Don’t face divorce barriers alone
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Don’t face divorce barriers alone

| Jun 7, 2018 | Divorce, Firm News |

West Virginia has some beautiful scenery; rivers, mountains and more. While marvelous to encounter when the view is what you seek, those same vistas can be scary in unexpected circumstances. They can be faced and overcome, but most experts would urge against trying to do that alone.

In this blog post, we want to offer the view that the same holds true when it comes to couples facing divorce. Divorce is very much part of the fabric of everyday life today, but that does not mean it is easy. Just the thought of divorce can trigger extreme emotions. Add tensions that can arise while addressing individual family issues and it’s easy to begin feeling like you are alone against Spruce Mountain.

Divorce is not a solo endeavor, however. Like nearly all major life moments, divorce forces change on you and your loved ones. There is a need for everyone to adapt. At the same time, you need to make sure you are complying with requirements of the law. And so, we submit that one of the first members to enlist help from is an attorney seasoned in family law practice and committed to protecting your rights and interests throughout the complex legal processes.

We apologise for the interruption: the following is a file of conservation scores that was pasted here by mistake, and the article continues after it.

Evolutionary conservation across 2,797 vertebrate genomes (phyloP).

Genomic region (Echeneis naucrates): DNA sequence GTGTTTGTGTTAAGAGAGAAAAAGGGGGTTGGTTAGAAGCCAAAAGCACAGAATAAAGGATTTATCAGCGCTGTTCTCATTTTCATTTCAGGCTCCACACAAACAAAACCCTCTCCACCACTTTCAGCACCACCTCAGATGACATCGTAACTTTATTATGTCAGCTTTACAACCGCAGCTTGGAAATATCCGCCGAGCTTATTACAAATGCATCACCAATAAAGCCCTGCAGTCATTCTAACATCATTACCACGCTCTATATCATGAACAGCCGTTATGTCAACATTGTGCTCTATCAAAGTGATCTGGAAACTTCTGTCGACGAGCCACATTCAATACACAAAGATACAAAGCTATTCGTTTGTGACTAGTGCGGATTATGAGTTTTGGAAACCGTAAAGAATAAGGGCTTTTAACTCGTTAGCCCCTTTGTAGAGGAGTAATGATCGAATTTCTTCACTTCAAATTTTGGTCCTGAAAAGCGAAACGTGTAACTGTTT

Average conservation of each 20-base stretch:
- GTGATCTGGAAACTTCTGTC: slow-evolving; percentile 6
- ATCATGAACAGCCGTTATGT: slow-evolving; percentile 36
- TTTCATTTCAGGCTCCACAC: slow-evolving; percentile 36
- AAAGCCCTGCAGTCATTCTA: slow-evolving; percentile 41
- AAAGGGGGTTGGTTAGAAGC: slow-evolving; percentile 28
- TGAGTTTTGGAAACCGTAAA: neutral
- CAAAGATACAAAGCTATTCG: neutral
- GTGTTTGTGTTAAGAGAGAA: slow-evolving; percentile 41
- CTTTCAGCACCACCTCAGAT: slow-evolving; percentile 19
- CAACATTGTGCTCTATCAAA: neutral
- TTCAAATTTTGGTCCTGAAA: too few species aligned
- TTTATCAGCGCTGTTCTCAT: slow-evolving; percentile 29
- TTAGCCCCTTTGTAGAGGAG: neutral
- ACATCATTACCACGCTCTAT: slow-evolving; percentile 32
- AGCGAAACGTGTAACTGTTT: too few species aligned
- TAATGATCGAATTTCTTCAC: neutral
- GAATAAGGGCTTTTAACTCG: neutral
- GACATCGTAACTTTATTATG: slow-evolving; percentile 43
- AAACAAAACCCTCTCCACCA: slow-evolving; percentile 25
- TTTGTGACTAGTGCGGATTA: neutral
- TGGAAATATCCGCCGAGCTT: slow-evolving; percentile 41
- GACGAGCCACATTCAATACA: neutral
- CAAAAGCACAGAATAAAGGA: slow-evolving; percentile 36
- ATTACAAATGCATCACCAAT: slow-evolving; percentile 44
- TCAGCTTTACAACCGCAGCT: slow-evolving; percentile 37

To address the broader emotional triggers associated with the dissolution of marriage, many experts recommend joining a support group. They are out there, often under the aegis of a local community or church. Some might deal with specific issues such as single parenting or financial troubles, others may provide a space in which participants can share stories across the broader divorce difficulties.

The specific benefits of divorce-focused support groups touted by proponents are:

  • The assurance that you are among others who have been where you are
  • A sense of confidence that you won’t be judged, which can help in your healing process
  • Exposure to helpful information you might not find otherwise
  • Learning that emotional upheaval in divorce is normal

In addition to meeting what many might call such intangible needs, support groups can also provide a means for creating a support system of new friends, apart from those who knew you and your ex-spouse previously, who can help you in the next chapter of your life.